Justified: Season 4, Episode 9
The Hatchet Tour
This season of Justified isn't about the hunt for Drew Thompson, at least not in the way season two was about Raylan facing off against the Bennett's or season three was about the race to fill the vacuum left behind when Mags Bennett died. At some level Thompson has always been a bit of a MacGuffin, allowing the show to have a central arc in place, but mostly giving it room to stretch its legs thematicall. Season four of Justified is about family. Its about the way that family ties bind us even when we try our best not to be bound; its about the stories we tell ourselves, even when they don't tell the whole truth, and its about the way we all, to some extent, become a product of our parenting. Its about the choices Raylan has made in his life, and the ones he may have made without realizing it. Even after death, the specter of Arlo Givens hangs strong over this episode, and I expect will continue to over the course of the season. Its too early for me to make this call, and it will remain so until the season wraps, but though season four is less focused than the incredible season two, it may be the greatest season Justified has yet produced.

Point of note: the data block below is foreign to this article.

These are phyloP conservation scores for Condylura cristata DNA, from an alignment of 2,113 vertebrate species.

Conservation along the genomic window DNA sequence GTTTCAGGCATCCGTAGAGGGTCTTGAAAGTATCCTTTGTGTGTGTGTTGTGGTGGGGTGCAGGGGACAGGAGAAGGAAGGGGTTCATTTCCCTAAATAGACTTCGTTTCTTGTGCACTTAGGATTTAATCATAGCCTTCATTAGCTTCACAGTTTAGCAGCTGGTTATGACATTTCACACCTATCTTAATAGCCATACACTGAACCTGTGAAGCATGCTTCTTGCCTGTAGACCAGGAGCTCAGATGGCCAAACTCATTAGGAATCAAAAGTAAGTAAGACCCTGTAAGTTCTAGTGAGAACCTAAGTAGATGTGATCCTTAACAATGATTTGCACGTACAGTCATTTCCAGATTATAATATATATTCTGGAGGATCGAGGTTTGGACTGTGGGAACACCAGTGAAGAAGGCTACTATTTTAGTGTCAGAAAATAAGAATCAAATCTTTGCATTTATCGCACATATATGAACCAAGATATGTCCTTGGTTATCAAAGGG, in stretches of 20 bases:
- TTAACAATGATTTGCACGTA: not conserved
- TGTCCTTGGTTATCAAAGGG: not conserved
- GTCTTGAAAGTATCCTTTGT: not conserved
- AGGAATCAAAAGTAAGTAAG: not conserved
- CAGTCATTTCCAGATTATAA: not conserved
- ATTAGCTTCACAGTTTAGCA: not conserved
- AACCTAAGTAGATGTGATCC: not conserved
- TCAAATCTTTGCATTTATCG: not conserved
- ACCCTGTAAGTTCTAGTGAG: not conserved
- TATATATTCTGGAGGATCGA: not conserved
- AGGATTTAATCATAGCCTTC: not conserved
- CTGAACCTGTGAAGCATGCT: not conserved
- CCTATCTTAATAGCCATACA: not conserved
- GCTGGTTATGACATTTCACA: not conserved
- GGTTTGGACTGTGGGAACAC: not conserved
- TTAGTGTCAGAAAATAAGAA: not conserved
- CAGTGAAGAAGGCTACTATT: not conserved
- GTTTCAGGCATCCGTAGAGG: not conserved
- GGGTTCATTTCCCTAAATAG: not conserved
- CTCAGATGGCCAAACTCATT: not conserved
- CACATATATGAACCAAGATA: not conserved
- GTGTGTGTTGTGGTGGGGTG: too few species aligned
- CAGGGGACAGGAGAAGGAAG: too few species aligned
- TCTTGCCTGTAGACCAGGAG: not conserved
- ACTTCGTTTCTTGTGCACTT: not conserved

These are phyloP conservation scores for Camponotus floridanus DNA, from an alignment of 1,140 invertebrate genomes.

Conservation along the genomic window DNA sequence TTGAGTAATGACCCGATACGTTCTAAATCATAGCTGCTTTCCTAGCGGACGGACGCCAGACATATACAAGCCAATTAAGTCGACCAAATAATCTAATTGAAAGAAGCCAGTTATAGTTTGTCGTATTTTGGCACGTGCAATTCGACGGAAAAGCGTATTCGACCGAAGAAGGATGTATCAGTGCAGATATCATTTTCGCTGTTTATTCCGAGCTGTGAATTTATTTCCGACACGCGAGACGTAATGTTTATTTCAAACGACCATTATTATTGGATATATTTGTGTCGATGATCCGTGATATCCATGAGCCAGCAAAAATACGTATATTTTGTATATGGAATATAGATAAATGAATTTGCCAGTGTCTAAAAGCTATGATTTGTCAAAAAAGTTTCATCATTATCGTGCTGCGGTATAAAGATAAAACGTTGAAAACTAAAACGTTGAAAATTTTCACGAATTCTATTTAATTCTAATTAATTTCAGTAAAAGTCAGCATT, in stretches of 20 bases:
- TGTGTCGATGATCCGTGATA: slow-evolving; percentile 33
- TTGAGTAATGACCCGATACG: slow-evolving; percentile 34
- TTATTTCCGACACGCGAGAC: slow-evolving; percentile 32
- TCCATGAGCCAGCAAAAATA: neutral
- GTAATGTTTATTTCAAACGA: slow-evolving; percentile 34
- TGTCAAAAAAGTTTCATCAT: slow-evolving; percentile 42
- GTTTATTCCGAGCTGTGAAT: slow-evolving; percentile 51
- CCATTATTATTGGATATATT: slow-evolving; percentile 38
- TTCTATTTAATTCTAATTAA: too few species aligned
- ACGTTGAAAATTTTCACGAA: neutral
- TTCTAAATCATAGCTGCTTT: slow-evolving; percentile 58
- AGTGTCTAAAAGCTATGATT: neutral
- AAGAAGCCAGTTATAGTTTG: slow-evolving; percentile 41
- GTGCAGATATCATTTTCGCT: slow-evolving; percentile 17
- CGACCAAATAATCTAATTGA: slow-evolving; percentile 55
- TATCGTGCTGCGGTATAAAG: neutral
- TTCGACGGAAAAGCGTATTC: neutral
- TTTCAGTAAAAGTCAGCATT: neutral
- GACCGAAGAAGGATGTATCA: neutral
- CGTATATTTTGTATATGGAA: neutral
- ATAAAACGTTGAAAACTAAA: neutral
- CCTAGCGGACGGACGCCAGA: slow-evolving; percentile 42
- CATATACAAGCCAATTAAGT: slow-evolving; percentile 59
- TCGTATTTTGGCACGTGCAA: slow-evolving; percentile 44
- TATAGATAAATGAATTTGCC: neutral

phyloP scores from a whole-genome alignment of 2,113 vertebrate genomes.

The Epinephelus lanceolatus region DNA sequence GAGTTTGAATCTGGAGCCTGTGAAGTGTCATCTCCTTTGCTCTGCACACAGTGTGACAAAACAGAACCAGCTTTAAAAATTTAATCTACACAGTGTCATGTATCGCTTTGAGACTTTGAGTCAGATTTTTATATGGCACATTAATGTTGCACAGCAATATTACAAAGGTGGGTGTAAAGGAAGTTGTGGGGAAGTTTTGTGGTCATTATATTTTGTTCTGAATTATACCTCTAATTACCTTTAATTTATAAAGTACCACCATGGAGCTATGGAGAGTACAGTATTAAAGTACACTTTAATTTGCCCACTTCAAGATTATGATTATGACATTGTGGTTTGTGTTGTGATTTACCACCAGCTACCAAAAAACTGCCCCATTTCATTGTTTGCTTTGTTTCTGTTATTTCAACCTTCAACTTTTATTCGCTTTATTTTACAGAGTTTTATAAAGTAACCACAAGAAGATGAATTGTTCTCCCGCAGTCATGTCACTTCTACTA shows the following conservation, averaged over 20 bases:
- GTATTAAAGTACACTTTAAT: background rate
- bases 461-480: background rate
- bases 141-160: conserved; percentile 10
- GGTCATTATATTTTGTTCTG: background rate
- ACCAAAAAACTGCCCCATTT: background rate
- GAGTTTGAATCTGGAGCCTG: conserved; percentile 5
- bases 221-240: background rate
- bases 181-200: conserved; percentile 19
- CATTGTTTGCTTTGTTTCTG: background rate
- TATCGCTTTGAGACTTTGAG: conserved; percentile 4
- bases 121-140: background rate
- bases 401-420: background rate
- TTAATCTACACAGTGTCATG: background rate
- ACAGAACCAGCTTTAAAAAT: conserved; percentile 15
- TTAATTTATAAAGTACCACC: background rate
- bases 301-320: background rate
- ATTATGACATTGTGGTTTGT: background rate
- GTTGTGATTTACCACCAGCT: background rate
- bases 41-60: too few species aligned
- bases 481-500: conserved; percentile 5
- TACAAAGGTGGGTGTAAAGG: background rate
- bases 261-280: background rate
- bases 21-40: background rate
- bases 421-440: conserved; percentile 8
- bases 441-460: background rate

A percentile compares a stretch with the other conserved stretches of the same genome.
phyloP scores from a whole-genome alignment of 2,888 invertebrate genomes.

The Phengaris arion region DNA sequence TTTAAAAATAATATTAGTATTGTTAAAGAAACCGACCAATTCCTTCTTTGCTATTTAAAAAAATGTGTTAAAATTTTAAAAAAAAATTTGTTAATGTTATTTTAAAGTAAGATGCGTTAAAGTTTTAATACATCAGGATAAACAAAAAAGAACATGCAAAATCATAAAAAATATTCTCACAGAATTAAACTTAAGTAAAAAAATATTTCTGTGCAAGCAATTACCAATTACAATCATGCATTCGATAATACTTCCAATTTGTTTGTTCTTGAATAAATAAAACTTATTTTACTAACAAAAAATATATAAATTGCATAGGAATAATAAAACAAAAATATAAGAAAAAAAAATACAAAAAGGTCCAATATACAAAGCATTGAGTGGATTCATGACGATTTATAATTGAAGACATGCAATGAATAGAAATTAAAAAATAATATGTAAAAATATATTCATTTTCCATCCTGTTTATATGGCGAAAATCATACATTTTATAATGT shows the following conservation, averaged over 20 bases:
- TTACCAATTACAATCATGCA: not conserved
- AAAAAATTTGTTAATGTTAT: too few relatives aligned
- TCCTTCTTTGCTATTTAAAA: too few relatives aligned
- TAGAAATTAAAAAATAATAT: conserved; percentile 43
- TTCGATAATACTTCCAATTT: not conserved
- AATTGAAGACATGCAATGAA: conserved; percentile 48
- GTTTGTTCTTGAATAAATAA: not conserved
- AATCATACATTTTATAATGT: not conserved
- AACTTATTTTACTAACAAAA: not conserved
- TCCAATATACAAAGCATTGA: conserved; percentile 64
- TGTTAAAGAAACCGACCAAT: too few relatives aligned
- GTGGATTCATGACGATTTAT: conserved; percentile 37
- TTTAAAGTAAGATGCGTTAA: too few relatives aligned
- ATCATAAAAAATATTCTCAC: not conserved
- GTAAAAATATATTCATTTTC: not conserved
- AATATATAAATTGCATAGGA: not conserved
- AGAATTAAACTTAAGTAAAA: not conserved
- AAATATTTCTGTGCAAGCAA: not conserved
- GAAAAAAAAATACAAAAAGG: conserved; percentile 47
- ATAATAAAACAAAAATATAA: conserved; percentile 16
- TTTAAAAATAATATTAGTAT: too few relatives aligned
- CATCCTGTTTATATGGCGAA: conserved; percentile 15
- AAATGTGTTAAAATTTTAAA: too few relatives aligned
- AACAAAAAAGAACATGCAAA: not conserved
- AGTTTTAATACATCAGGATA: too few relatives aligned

At the center of "The Hatchet Tour" is an old Givens family legend. Raylan remembers it one way, but his version of the events is flawed. In Raylan's recollection, Arlo, tired of a dog barking and shitting on his lawn, started a feud that threatened to boil into all-out Civil War until Frances called the many families of Harlan together to talk out their problems. In Raylan's version of the story, his father is a miserable bastard out to cause trouble, and his mother is the reasoned saint that averts catastrophe. Except that isn't really how it happened. Mosley and Shelby correct Raylan, telling him that in fact, the feud was started when the dog's owner said impolite things about Frances around town. Arlo wasn't causing trouble, but defending his wife's honor. And while Raylan's version of the story makes his mother a saint, the truth makes Arlo much more of a man of honor than Raylan is willing to see. It also sounds like exactly how Raylan would handle a similar situation. This is what prompts Mosley's delivery of the episode's final line, and the best distillation of one of this season's larger themes yet: He tells Raylan that both Frances and Arlo are whispering in his ear, but only one voice is loud enough to get through. And like it or not, Raylan has to recognize whose voice it is.